This unilateral agreement to bind oneself, however, is uncommon. Since most export taxes occur in countries yet to accede to the WTO, the organisation has used the negotiations surrounding the accession of these nations to push the limitation of export taxes. China, Mongolia, Saudi Arabia and others have bound themselves within their accession agreements, showing that diplomatic negotiations may be an effective tool in limiting the friction on global markets caused by export taxes. However, this could only possibly be used for newly acceding countries. A more comprehensive multilateral treaty, or regional negotiations would be required to reduce export taxes in other countries (like European countries, who have used export taxes to externalise price risks).
Export taxes are not effectively regulated, and are increasingly becoming a barrier to trade. However, their effects on the world economy are much more limited than the effects of tariffs or other, more conventional international trade barriers. Further, unlike more conventional trade barriers, they are more easily justified: a country maintaining its relative advantage without affecting the competitiveness of external producers and whilst increasing revenue. However, they increase the risk to companies investing in a country: without stability in export taxes (as well as other taxes) the profitability of their projects cannot be effectively projected. Thus, binding a country’s export duties will increase confidence in the international market, stabilising prices and increasing foreign direct investment. A multilateral system for export tax binding has not yet been negotiated, but, perhaps now is the time to put in on the international agenda.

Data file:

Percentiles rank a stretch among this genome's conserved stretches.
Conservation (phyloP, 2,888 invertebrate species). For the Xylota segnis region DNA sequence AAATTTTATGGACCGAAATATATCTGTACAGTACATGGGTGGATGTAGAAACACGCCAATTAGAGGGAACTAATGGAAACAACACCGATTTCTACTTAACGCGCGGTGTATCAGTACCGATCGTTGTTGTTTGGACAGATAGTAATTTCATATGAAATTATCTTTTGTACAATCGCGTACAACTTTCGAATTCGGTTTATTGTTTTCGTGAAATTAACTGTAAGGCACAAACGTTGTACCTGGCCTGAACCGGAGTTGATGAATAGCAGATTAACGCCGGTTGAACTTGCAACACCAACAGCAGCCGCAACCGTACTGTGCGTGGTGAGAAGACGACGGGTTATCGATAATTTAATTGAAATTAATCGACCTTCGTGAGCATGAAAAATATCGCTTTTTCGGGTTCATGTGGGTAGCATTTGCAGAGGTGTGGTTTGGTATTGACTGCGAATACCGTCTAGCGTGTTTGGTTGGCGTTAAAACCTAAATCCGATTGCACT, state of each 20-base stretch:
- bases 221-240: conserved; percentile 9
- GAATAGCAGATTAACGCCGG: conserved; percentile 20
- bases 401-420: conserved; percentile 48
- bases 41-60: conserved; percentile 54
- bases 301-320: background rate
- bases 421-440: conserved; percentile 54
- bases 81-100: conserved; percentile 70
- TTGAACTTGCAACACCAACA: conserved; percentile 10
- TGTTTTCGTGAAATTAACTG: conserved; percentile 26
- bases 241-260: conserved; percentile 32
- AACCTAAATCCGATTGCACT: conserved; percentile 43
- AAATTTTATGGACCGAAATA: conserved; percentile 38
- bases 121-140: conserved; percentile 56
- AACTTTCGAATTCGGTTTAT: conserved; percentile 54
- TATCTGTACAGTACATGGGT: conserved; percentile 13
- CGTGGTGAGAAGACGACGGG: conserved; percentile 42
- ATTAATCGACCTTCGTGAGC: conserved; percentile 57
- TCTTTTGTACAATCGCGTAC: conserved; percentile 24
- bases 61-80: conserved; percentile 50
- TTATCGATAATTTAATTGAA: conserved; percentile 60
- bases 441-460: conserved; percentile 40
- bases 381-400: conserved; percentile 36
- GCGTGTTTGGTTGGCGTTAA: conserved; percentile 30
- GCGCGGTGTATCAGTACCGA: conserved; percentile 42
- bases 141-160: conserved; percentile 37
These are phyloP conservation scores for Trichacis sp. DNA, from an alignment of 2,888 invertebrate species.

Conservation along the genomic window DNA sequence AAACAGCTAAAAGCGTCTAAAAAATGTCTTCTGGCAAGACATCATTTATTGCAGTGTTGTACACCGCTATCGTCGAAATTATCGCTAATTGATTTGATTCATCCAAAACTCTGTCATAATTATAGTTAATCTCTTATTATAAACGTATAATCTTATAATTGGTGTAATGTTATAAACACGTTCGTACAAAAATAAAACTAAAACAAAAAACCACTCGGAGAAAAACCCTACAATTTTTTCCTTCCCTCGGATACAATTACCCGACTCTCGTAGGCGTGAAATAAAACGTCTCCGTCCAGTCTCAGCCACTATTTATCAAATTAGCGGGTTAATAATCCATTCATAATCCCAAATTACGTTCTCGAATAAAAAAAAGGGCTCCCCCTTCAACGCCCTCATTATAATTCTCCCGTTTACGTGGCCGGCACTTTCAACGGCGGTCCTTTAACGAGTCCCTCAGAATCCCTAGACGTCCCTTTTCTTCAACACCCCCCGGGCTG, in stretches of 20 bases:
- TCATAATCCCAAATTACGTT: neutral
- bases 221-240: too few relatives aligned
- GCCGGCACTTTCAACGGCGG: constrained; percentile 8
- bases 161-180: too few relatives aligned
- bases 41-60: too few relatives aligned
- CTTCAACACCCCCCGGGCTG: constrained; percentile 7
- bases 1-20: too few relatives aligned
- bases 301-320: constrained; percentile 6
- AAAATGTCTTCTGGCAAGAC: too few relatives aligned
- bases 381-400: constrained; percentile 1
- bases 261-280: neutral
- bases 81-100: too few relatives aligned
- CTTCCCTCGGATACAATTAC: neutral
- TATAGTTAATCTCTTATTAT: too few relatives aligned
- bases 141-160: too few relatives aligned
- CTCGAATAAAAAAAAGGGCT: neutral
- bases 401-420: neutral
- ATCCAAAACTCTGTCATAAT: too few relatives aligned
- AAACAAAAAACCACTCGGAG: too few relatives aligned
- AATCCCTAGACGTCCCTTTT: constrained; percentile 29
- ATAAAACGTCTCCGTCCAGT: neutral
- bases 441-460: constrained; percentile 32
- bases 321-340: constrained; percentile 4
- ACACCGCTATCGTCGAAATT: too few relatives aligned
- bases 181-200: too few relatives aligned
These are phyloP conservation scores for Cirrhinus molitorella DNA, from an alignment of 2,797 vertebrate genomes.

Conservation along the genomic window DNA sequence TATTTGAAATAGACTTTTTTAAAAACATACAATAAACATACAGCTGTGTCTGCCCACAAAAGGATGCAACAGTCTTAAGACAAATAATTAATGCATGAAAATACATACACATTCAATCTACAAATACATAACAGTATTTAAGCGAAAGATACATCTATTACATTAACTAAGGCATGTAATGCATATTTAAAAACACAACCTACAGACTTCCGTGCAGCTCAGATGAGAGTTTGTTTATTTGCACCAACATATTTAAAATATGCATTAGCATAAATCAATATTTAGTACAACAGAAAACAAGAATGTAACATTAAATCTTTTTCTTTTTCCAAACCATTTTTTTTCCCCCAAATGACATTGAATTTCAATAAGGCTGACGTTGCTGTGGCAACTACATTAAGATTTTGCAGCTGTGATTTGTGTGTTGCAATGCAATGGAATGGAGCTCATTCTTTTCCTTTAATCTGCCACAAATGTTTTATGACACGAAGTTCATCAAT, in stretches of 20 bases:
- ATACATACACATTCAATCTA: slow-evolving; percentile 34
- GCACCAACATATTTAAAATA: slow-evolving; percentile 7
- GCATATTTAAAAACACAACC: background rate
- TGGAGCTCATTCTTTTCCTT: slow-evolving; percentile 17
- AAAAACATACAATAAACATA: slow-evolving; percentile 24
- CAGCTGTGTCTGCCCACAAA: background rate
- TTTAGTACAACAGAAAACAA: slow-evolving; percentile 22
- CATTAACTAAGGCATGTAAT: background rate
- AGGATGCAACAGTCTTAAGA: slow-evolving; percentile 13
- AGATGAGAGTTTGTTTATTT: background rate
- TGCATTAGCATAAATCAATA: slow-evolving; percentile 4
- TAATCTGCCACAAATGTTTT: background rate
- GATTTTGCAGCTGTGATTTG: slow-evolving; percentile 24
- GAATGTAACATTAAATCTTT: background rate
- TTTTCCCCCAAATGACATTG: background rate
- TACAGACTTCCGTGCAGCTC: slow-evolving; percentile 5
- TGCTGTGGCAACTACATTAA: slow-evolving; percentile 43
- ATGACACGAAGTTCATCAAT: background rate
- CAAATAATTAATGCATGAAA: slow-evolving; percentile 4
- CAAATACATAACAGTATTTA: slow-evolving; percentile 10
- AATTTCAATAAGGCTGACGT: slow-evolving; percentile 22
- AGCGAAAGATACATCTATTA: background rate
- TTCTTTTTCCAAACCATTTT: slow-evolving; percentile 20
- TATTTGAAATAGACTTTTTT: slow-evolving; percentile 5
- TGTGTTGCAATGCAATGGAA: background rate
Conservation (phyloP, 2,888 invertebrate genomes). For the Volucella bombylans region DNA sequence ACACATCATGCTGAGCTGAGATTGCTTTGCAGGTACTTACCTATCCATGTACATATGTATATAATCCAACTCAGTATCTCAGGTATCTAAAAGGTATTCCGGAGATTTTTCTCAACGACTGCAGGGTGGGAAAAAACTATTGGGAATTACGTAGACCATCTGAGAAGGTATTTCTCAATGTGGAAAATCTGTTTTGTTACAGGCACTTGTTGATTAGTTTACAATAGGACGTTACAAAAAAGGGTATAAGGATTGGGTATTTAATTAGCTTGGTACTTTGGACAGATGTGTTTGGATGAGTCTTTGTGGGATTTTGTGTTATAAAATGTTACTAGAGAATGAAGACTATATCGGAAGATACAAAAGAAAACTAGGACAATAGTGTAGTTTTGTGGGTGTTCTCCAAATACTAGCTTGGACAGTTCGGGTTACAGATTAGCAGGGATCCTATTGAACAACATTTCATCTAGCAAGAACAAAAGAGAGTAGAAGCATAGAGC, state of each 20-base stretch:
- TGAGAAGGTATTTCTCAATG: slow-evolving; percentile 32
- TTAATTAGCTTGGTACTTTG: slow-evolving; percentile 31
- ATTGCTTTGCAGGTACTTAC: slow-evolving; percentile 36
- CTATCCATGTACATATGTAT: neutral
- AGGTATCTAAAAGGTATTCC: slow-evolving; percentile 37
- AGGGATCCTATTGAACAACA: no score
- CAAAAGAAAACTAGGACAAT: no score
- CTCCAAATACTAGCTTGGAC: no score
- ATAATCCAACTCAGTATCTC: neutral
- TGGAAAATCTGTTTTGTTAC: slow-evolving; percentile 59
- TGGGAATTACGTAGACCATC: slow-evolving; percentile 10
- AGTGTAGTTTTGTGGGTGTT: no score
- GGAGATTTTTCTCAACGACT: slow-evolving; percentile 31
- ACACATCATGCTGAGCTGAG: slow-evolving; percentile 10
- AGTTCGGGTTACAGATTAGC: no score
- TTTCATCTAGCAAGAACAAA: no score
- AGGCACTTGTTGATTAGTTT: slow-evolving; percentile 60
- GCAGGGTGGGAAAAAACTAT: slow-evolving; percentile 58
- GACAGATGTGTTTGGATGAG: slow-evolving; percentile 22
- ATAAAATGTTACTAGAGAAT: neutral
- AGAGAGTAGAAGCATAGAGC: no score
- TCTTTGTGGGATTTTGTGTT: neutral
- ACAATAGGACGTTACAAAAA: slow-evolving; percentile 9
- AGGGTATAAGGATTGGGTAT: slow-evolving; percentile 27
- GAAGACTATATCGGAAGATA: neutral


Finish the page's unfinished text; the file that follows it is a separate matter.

[Update] One more thing
One more thing I had been thinking about is with regards to the environment. Many export taxes are placed on resources, especially energy-producing primary resources. By artificially inflating the export price of these goods, they also artificially lower domestic prices, as it becomes more cost-effective to sell within the economy. Thus, whilst use of the goods may decrease overseas (depending, of course, on price elasticity), often the goods become extremely overused within the domestic economy. A relevant example, here, is, again, the Gulf states. Because of export taxes, the domestic cost of fuel is extremely low compared to world standards. This causes extreme overuse of petrol within those countries. Thus, there is an environmental perspective to the export taxes issue as well.
- Export Competition Issues in the Doha Round (montana.edu)
- WTO Legal Status and Evolving Practice of Export Taxes (ICSD.org)
- An Act for granting a Duty upon Gold (legislation.nsw.gov.au)
- Prestowitz on Two Trade Games (worldtradelaw.typepad.com)
- Global Business Environment (thinkingbookworm.typepad.com)